PARIS (Reuters) - German drugmaker Merck KGaA said on Wednesday it had been placed under formal investigation by a French court for possibly issuing misleading information regarding its thyroid drug product Levothyrox.
The ruling by a judge in the French city of Marseille did not concern in any way the new formula for the Levothyrox product, but the way the company provided information when changing from the old to the new formula, Merck said in a statement.
It is part of criminal proceedings launched in March 2018.
Merck has already been condemned in civil litigations for not providing sufficient information when changing the drug's formulas.
Mario-Pierre Stasi, the lawyer for Merck, said on Wednesay the company would continue to co-operate with authorities on the matter and that full legal proceedings must be allowed to run their course.
Merck also confirmed that the Marseille judge had placed the company under court supervision, asking it to pay a deposit of 4.3 million euros and provide a banking guarantee of up to 7 millon euros, which its lawyer said was "totally unjustified".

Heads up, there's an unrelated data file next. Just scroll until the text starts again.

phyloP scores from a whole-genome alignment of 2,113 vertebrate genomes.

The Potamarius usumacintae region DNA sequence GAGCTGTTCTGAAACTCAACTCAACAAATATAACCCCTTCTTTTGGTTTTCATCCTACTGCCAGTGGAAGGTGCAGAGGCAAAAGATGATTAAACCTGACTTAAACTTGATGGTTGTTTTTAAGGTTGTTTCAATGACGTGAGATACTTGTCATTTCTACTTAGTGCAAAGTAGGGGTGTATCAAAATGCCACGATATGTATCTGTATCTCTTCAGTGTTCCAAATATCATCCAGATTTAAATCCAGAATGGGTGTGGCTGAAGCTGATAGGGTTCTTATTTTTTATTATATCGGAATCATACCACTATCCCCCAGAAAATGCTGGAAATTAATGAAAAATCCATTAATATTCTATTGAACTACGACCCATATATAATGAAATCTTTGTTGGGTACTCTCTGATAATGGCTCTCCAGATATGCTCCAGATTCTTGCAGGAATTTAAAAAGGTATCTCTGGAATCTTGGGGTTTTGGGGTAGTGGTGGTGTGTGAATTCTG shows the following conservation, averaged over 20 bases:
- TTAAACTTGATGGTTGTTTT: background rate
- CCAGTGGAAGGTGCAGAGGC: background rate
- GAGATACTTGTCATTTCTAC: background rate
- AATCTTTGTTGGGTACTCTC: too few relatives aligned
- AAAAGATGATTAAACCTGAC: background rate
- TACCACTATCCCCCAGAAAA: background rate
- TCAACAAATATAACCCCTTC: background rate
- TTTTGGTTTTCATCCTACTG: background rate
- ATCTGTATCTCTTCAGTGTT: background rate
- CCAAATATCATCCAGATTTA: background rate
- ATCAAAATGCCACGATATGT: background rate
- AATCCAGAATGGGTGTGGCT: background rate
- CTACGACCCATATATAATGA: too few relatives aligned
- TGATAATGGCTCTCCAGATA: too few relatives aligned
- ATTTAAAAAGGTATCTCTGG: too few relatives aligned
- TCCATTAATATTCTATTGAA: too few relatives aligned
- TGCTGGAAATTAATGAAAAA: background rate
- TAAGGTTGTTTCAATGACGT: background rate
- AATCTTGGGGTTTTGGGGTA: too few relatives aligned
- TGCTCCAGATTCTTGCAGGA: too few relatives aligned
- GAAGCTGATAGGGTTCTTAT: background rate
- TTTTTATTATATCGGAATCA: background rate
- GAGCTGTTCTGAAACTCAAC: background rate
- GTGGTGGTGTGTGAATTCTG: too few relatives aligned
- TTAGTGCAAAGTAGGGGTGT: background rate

In March 2022, France's highest court, the Cour de Cassation, confirmed a 2020 Lyon appeal court ruling ordering Merck to pay 1,000 euros ($982.30) each to compensate more than 3,300 people suffering from thyroid problems in France after it changed the formula of the drug in 2017.
The plaintiffs had accused Merck of not providing sufficient information regarding changes to the product.
They had said Merck’s decision to remove lactose from the drug to make it easier to handle had resulted in side effects such as memory loss, weight gain and palpitations.
($1 = 1.0180 euros)
(The photo filed for this story has been corrected with the correct logo.)
(Reporting by Sudip Kar-Gupta, Dominique Vidalon and Myriam Rivet; Editing by Dominique Vidalon, Jan Harvey and Tomasz Janowski)
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